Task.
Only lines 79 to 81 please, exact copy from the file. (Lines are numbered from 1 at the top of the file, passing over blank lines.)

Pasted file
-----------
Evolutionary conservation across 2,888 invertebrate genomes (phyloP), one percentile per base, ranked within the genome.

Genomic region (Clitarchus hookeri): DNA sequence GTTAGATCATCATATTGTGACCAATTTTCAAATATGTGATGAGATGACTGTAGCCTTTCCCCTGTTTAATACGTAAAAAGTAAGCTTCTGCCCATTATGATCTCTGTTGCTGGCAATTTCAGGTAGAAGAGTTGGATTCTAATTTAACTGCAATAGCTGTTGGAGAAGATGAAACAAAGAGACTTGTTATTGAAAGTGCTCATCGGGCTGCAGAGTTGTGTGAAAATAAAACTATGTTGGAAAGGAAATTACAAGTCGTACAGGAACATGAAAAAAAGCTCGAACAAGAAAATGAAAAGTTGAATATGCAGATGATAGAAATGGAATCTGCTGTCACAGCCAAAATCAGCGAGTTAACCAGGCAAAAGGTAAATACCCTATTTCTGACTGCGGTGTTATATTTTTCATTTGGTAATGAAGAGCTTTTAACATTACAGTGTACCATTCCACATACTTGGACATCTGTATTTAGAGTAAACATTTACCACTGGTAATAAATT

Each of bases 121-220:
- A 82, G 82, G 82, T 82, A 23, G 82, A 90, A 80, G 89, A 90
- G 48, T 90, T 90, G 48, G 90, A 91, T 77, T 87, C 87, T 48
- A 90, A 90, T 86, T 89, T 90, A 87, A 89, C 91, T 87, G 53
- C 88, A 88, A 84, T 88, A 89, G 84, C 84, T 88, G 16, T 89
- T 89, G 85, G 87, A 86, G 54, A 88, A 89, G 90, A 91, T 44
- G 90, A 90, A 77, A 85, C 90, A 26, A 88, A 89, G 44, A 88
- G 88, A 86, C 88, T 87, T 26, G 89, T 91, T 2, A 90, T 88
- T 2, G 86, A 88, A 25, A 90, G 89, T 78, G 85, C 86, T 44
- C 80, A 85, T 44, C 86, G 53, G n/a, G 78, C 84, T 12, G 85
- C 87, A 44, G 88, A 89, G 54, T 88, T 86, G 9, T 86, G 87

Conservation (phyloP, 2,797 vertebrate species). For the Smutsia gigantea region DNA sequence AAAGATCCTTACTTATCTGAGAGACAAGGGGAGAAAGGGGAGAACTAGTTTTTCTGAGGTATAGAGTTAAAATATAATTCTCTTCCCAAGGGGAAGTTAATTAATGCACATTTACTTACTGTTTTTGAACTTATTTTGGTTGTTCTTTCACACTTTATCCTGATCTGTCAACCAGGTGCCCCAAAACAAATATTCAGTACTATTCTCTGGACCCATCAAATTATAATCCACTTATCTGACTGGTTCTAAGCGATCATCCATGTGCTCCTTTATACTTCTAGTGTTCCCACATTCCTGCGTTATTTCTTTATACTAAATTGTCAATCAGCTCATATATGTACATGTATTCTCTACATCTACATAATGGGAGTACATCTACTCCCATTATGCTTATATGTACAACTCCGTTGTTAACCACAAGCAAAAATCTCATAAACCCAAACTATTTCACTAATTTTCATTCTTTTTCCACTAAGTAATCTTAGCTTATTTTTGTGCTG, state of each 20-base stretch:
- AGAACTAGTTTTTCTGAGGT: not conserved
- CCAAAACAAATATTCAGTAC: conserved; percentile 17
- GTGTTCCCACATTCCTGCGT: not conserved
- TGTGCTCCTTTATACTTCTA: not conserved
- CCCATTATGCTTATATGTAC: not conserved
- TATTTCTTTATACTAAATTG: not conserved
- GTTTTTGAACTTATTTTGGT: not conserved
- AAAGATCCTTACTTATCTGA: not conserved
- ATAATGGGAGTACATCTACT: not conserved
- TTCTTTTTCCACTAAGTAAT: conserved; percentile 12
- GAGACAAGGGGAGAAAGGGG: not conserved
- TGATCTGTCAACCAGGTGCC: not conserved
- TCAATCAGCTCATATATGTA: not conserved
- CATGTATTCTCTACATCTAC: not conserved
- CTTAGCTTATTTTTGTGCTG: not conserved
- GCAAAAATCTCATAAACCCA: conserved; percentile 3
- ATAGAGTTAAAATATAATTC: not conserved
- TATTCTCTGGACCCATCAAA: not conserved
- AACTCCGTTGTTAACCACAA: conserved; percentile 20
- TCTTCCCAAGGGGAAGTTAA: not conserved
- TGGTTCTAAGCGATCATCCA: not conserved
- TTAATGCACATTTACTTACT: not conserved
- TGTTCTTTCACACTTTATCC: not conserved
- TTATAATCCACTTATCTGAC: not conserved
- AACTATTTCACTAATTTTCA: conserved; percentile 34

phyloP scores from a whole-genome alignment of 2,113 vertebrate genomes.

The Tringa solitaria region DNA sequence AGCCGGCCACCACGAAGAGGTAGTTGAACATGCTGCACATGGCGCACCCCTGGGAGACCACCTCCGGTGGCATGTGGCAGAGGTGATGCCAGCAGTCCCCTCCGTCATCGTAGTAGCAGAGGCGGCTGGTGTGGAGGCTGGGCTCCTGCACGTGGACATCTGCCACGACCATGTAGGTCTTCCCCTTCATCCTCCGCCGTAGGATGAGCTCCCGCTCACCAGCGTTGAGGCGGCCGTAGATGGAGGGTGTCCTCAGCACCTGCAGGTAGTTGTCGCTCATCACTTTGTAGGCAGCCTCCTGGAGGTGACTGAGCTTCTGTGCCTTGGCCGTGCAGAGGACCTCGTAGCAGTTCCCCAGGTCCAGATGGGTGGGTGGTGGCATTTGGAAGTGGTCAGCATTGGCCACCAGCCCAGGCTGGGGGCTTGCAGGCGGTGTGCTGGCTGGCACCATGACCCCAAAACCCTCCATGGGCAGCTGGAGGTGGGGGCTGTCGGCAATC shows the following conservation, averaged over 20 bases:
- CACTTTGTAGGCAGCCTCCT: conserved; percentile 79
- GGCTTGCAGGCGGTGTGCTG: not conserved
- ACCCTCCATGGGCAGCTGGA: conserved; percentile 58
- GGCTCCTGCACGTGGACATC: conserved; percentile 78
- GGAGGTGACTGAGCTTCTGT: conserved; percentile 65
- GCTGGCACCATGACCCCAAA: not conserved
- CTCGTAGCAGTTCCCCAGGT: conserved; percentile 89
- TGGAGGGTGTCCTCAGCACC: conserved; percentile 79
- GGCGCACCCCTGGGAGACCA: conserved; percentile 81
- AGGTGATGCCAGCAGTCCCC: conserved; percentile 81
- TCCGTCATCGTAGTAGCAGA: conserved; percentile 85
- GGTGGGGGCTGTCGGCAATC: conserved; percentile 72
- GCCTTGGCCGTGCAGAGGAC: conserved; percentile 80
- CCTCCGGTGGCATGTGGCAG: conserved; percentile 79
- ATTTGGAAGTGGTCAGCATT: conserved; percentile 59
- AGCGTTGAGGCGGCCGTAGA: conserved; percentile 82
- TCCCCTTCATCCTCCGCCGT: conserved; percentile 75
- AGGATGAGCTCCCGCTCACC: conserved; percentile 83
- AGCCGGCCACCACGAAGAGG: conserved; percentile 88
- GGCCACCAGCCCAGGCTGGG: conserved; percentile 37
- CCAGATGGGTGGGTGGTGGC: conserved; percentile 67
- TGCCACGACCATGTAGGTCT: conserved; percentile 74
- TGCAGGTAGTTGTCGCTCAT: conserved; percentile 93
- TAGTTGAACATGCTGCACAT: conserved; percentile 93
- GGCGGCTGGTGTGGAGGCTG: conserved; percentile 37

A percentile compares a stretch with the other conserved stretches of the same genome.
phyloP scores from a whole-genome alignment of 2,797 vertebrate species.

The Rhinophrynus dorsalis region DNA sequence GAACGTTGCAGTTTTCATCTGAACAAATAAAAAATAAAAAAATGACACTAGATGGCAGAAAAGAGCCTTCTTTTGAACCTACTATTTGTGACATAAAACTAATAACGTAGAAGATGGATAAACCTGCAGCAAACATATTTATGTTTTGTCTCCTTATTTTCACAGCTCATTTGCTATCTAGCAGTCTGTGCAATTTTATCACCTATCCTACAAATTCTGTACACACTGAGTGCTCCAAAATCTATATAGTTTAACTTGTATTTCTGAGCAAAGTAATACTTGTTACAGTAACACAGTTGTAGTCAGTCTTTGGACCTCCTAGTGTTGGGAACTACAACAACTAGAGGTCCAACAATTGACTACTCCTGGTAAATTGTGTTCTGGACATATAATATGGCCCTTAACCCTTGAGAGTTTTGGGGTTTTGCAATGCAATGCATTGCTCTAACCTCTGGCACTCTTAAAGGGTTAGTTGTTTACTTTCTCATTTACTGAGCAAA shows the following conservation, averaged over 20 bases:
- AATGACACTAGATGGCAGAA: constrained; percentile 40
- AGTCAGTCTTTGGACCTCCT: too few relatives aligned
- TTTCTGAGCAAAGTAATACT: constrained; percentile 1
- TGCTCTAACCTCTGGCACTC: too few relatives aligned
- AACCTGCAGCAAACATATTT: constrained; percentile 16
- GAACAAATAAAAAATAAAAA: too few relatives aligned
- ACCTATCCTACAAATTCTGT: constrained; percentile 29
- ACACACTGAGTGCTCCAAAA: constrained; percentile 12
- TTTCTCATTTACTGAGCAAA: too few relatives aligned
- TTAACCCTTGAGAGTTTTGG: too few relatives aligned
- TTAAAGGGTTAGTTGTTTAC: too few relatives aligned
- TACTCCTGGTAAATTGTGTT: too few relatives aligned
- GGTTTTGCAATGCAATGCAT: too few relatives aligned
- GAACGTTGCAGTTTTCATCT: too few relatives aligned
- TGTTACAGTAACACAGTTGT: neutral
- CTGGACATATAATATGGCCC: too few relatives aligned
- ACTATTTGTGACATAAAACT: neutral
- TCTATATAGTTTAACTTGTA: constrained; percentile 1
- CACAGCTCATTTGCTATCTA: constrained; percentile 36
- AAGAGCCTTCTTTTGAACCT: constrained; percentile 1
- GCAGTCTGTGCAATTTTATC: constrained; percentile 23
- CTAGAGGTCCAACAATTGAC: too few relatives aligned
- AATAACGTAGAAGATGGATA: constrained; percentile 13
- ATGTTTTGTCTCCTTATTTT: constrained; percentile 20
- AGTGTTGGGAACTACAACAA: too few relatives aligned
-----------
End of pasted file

- TTAACCCTTGAGAGTTTTGG: too few relatives aligned
- TTAAAGGGTTAGTTGTTTAC: too few relatives aligned
- TACTCCTGGTAAATTGTGTT: too few relatives aligned